It’s the songs that are remembered after the production or event is over, it’s been said. Voices of the South, the chorus that won first prize in Anniston’s Got Talent last July, will get a chance to prove this true again with a program of timeless favorites March 23 at 2 p.m. at the Pell City Center.

Meanwhile, more contemporary songs are being rehearsed for CAST’s next musical, “9 to 5,” opening April 24 at McClellan Theatre.

Shifting gears to regional history, Tuesday at 5 p.m. visit the Public Library of Anniston-Calhoun County to hear a talk on regional Native American archeological sites at the Calhoun County Historical Society meeting. Monty Clendenin, former pastor of Covenant Presbyterian Church, will give a presentation titled “The Pilgrims Did Not Discover America.”

Barbershop chorus enjoys singing and brotherhood

How does a new man in town instantly make friends? By joining a barbershop chorus, according to Ken Hatton, director of the 25-member Voices of the South. Since moving to Vestavia a little more than a year ago, Hatton has found kindred spirits in the men of Voices.

“We are from all walks in life but we agree on a lot of things, especially our mission,” Hatton said. “We work for vocal excellence and growth. But our main goal is to make people happy with song.”

The group should do just that with a line-up of “Tennessee Waltz” by Redd Stewart and Pee Wee King, “That’s How the Yodel Was Born” by Riders in the Sky lead singer Doug Green, a medley from the musical comedy “Paint Your Wagon,” and more.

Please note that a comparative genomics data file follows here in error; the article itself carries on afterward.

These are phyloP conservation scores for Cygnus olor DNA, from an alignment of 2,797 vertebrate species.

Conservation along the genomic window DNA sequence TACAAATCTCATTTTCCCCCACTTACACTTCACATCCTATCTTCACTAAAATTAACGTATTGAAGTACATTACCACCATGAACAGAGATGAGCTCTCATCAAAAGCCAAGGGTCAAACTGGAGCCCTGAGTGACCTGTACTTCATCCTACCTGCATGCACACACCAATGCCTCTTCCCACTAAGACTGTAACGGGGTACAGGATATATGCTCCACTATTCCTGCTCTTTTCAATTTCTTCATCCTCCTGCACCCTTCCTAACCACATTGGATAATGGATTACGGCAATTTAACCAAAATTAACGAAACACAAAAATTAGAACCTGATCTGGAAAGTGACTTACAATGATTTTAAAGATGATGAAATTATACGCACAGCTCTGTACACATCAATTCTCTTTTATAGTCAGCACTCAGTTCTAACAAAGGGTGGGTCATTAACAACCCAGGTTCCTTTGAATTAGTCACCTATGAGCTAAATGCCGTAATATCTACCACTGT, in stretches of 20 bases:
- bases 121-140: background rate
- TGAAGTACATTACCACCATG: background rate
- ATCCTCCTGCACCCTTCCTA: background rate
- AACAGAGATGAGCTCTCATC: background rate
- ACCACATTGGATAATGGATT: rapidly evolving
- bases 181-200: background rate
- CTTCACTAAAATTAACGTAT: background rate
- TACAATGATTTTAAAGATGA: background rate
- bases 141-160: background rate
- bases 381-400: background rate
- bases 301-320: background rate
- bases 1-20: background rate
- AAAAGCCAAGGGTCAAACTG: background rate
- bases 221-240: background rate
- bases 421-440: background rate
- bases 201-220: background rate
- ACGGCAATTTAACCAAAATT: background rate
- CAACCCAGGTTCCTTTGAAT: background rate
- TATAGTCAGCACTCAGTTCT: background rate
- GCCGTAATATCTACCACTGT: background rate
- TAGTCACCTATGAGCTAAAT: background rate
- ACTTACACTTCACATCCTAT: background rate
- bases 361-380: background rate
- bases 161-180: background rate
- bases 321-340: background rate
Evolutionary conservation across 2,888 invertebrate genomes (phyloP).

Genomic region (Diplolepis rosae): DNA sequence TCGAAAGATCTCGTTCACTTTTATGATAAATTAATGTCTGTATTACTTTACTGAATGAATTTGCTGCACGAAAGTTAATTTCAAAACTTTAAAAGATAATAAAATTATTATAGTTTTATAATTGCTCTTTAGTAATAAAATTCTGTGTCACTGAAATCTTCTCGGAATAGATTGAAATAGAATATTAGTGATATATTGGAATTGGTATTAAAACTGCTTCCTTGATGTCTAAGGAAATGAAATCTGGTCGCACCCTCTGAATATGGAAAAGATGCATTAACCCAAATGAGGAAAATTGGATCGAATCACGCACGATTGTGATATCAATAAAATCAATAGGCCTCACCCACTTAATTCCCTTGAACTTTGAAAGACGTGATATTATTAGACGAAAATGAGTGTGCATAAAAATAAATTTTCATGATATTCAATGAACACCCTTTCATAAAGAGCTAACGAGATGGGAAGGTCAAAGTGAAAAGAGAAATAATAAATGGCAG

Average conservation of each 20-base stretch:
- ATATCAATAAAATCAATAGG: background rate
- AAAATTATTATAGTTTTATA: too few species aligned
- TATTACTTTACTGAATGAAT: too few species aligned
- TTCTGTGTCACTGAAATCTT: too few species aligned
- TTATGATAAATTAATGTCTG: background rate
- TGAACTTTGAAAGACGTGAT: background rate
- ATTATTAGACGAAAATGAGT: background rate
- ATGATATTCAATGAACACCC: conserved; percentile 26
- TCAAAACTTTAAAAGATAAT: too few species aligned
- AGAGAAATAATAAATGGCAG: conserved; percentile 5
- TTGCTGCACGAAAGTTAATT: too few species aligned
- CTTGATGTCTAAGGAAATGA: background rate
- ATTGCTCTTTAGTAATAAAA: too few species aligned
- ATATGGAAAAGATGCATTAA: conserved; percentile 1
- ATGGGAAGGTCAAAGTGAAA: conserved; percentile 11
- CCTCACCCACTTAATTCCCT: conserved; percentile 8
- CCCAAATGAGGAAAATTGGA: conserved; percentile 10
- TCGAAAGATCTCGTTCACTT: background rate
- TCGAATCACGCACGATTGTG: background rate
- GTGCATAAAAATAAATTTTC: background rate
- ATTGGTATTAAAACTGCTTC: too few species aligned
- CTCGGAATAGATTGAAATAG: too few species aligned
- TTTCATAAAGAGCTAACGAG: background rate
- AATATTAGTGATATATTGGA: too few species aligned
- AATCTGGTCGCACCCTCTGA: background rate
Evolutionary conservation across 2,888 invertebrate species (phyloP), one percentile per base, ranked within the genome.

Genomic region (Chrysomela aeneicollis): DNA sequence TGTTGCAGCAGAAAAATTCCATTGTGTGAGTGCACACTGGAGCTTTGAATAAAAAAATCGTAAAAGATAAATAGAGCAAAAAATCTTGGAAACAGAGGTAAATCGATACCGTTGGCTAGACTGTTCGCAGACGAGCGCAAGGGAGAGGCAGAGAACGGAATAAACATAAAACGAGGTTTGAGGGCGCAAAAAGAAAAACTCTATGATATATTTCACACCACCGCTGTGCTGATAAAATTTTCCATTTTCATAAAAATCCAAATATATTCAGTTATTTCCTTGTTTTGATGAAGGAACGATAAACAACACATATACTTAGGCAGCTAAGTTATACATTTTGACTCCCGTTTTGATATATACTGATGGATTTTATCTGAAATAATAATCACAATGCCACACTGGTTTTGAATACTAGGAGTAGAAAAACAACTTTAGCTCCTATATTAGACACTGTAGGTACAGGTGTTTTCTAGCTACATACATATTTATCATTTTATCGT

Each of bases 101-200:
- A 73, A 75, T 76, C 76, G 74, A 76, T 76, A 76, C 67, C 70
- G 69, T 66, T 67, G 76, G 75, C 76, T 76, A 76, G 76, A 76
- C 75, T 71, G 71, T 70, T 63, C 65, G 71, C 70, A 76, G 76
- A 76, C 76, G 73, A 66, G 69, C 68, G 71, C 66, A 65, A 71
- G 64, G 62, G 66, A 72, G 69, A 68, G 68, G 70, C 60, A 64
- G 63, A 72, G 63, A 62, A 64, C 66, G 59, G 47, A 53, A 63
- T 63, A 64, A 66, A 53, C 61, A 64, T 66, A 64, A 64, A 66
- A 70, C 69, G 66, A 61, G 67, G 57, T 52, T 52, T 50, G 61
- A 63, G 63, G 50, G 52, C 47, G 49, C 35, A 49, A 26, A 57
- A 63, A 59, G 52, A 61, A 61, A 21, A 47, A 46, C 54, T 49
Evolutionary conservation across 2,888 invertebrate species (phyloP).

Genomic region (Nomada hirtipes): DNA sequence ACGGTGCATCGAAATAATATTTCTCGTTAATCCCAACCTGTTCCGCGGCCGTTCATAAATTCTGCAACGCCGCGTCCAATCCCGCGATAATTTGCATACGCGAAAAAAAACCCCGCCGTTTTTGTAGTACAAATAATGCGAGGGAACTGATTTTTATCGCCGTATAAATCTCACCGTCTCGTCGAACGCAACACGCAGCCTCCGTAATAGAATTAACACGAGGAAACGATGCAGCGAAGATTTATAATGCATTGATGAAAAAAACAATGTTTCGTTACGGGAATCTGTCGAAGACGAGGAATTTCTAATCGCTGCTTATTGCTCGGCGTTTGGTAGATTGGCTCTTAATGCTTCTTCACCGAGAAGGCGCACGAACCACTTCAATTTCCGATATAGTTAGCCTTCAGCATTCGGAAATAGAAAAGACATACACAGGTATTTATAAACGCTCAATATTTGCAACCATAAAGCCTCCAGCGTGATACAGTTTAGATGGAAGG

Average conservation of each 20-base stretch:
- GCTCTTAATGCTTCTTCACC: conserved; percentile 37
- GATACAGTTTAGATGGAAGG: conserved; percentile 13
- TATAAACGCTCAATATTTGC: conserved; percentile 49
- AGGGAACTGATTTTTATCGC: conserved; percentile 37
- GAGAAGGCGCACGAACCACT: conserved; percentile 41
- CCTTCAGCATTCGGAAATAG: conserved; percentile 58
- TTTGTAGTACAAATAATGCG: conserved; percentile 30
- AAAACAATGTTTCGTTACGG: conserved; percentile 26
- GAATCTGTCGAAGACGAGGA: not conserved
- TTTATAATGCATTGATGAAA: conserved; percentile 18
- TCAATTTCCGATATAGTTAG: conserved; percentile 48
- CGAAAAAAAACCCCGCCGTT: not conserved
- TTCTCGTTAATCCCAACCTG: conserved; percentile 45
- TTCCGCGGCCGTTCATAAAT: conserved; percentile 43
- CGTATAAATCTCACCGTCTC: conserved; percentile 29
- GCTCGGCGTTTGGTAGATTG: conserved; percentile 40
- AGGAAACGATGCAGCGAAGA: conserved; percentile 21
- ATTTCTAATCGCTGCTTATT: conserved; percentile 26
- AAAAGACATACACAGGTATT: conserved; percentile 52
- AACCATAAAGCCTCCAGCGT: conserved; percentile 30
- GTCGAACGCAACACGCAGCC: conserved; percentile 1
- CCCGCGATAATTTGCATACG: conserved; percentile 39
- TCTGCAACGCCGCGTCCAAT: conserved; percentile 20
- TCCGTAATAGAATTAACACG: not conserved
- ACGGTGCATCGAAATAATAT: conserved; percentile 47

The concert is scheduled for 2-4 p.m. at the Pell City Center with an ice cream social preceding the program at 1:30 p.m.

Voices member Tony Ivey from Anniston is minister of music at a local church and has been seen in CAST’s “Guys and Dolls” and “A Funny Thing Happened on the Way to the Forum.” Ivey was an original member of the Jacksonville Show Choir and an alumni of the Marching Southerners.

Tickets to the concert are $15 per person. For more information call 205-338-1974, weekdays between 10 a.m. and 3 p.m. Or visit online at

Singers interested in joining the group can call 205-252-7464.

Pastor discusses local Native American sites

Just as Voices of the South preserves the barbershop style, the Rev. Clendenin is preserving Alabama Native American history by sharing his knowledge on the first Americans’ culture. His interest in Indian artifacts began at age 16 when he discovered an arrowhead in a canyon that was once an Apache camp near his home in west Texas.

“I thought, ‘A kid my age could have made this tool for his survival 500 years ago,’” Clendenin recalled. That sense of connection has led him through an active study of archeology along with his theological studies and pastorates. As designated supply pastor, he continues to preach at Leyden Hill Presbyterian Chapel and First Presbyterian Church of Jacksonville.

Clendenin will focus on the Native American archaeological areas in our region, including the Snake Effigy site on Skeleton Mountain. The Snake Effigy is a 165-foot, Pre-Columbian rock formation south of McClellan. He has been active in preservation efforts for the Oxford Exchange mound site, Davis Farm Village and Temple Mount in the center of the proposed Oxford softball complex. Since 1999 he has worked with Harry Holstein of Jacksonville State University’s archeology department on several digs.

The fields of archeology and biblical history intertwine, he said. “Often, the discoveries validate the biblical account.”

‘9 to 5’ needs more dancers, singers

The cast of “9 to 5” is rehearsing in the theater’s new space, the former Water Works building in Anniston, where all set construction materials, costumes and props have been relocated. In a cast of 21, the principal roles will be played by Cindy Cater as Violet, Tonya Yarborough as Doralee, Lisa Wade as Judy, Mike Tyson as Franklin Hart, Debby Mathews as Roz and Phillip Krosner as Joe. Dancers and singers interested in auditioning should call 256-820-2278.

Needed for loan for the show are wig holders, a lava lamp and a bean bag chair. And for their new space, CAST workers need a stove, microwave oven, refrigerator and clothes hangers with wooden handles.